I know. I was as shocked as you were to discover how festive this day is historically. We don’t usually put John the Baptist and “party” in the same sentence. He’s a pretty serious and intimidating character when he shows up in the Gospels—shouting for us to repent, calling folks "a brood of vipers," and warning us about the coming retribution. But, interestingly enough, the observance of his birth has been quite festive over the centuries.

St. John’s Feast is a little weird because, unlike other saints’ days, we celebrate his birthday instead of the day he died (or was “born” in Heaven) as we do with the others. Of course, we don’t really know when John was born, but we put his birth at the summer solstice because Luke’s Gospel tells us that his mom was some six months along at the time that Mary conceived Jesus (Lk 1:36). If Jesus’ birthday is observed at the winter solstice, then we back the calendar up six months for John.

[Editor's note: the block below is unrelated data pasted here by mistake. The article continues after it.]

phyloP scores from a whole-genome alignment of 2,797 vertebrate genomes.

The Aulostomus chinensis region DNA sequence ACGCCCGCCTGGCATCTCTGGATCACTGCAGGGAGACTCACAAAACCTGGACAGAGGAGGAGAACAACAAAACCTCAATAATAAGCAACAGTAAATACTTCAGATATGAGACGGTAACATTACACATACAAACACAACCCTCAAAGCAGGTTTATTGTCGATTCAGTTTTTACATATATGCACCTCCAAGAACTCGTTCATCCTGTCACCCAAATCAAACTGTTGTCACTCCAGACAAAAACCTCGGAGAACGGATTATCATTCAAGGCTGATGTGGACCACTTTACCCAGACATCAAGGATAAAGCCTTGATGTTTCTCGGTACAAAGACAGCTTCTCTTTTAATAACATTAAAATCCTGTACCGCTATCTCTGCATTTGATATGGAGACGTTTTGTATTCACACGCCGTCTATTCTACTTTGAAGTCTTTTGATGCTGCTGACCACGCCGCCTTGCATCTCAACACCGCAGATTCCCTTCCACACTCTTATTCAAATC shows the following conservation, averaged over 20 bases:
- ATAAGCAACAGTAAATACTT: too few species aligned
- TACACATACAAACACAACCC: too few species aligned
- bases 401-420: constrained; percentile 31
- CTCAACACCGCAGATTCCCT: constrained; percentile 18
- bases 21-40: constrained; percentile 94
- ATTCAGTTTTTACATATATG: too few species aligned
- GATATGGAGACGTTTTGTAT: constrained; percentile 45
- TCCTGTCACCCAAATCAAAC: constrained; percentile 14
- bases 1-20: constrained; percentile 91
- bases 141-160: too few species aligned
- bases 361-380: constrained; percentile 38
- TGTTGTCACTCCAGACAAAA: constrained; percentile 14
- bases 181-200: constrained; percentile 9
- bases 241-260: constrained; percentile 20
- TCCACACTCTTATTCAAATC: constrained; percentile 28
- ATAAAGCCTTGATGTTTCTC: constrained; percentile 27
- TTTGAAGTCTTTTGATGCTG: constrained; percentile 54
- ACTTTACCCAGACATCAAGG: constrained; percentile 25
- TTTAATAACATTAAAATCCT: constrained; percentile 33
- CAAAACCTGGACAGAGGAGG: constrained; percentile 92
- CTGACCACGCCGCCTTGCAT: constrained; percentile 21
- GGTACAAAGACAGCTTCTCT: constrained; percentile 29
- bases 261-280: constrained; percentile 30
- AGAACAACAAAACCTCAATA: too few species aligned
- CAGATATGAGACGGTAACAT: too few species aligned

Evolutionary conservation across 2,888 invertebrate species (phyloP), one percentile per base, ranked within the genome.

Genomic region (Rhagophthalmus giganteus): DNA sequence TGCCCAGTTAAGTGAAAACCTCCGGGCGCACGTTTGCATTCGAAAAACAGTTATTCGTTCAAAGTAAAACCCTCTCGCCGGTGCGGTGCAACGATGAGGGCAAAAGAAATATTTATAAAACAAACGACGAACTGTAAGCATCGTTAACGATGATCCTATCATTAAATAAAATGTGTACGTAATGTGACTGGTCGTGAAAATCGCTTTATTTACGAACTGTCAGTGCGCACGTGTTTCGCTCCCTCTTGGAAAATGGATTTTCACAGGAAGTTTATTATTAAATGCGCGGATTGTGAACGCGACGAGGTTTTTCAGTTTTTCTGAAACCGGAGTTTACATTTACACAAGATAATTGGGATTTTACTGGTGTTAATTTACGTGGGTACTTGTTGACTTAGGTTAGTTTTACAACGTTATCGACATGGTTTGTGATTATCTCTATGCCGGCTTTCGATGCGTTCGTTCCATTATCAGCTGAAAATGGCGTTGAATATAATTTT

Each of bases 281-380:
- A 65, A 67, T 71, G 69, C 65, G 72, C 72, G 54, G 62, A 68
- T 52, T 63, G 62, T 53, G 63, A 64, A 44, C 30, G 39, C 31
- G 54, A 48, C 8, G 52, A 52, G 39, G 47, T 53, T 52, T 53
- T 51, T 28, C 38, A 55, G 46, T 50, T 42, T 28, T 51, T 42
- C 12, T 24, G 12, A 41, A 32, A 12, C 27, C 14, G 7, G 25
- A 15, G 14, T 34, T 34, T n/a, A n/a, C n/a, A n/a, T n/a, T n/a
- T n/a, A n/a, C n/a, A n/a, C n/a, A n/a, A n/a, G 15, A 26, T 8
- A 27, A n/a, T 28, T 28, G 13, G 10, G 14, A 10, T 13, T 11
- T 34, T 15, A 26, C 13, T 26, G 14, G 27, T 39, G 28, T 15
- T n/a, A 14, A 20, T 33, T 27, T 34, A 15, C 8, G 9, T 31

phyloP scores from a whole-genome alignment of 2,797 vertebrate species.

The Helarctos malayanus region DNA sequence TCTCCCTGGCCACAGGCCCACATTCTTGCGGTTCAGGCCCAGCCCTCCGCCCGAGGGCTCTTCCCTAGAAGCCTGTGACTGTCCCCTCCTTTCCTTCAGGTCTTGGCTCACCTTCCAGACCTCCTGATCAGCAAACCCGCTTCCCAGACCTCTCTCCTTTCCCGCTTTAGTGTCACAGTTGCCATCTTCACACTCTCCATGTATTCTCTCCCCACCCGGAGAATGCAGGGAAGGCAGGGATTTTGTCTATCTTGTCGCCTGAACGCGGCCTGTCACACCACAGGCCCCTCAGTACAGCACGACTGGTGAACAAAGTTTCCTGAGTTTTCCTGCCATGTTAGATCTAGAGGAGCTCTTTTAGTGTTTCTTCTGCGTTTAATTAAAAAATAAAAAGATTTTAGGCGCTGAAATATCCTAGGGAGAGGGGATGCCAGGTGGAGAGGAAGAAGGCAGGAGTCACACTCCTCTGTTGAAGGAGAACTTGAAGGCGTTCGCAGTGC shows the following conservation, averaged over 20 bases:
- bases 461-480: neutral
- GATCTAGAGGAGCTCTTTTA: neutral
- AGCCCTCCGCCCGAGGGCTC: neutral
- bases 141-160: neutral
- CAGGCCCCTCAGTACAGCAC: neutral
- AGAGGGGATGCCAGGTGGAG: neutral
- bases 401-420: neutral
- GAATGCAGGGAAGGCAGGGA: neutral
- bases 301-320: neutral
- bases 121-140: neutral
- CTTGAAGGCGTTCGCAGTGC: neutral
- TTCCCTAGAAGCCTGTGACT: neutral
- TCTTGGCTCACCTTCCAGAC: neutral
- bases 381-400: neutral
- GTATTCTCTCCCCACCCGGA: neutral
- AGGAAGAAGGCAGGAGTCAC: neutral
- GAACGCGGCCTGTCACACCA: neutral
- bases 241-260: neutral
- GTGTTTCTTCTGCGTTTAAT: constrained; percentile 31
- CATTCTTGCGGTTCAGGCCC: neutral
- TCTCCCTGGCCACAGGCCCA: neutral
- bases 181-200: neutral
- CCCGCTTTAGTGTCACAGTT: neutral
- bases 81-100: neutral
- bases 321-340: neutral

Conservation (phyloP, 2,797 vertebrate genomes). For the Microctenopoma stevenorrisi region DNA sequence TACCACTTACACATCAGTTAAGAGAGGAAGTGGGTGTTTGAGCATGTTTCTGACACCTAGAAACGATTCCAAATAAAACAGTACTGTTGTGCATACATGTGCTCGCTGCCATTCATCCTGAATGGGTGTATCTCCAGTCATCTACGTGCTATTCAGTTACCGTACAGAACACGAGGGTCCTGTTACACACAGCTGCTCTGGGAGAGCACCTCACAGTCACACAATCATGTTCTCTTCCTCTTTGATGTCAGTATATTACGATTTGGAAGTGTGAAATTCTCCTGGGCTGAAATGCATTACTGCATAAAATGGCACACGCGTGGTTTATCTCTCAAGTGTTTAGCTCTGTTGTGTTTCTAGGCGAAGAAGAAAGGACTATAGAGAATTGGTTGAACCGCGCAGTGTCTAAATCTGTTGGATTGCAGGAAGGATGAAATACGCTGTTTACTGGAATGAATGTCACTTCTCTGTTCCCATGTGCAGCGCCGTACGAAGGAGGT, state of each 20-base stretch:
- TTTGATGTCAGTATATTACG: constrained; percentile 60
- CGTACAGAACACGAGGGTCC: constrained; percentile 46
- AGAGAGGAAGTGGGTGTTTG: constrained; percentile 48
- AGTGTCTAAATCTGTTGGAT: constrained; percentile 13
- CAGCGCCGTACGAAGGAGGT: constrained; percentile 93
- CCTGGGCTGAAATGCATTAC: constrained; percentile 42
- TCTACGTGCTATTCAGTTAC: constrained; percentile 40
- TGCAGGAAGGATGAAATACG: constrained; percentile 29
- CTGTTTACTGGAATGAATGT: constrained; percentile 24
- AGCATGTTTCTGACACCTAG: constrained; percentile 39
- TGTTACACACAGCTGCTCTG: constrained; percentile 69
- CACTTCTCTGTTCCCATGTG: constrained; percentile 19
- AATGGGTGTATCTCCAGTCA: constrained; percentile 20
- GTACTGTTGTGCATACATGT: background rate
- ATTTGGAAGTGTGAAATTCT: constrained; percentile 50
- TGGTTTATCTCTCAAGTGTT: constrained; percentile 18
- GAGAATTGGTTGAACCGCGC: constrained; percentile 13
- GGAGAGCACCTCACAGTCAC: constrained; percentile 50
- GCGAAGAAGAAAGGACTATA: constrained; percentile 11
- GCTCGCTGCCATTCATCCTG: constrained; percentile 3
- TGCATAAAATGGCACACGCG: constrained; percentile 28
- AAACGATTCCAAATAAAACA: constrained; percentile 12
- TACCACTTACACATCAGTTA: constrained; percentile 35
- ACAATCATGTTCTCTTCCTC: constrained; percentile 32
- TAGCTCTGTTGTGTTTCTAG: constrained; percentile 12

Christians have been celebrating this feast since at least the year 506. For centuries Europeans have marked the vigil of this feast by lighting bonfires on hilltops. The day is supposed to be full of enchantment according to Wikipedia (and you know they’re never wrong about these things!). It’s the time to carve your divining rod, find a hidden treasure, or grow your healing herbs. In fact, herbs picked on St. John’s Day in Germany were traditionally brought to the church to be blessed. Scandinavian and Slavic traditions see the Eve of St. John’s as something like Halloween when the spirits get a “Get-Out-of-Jail-Free” card and are allowed to roam the earth, causing children to make a lot of noise to scare the spooks back to where they came from. Kids also go around demanding treats at this festival in some countries. Personally, I would guess that the presence of spirits at this time of year might have been part of the inspiration for the mischievous ferries of Shakespeare’s A Midsummer Night’s Dream.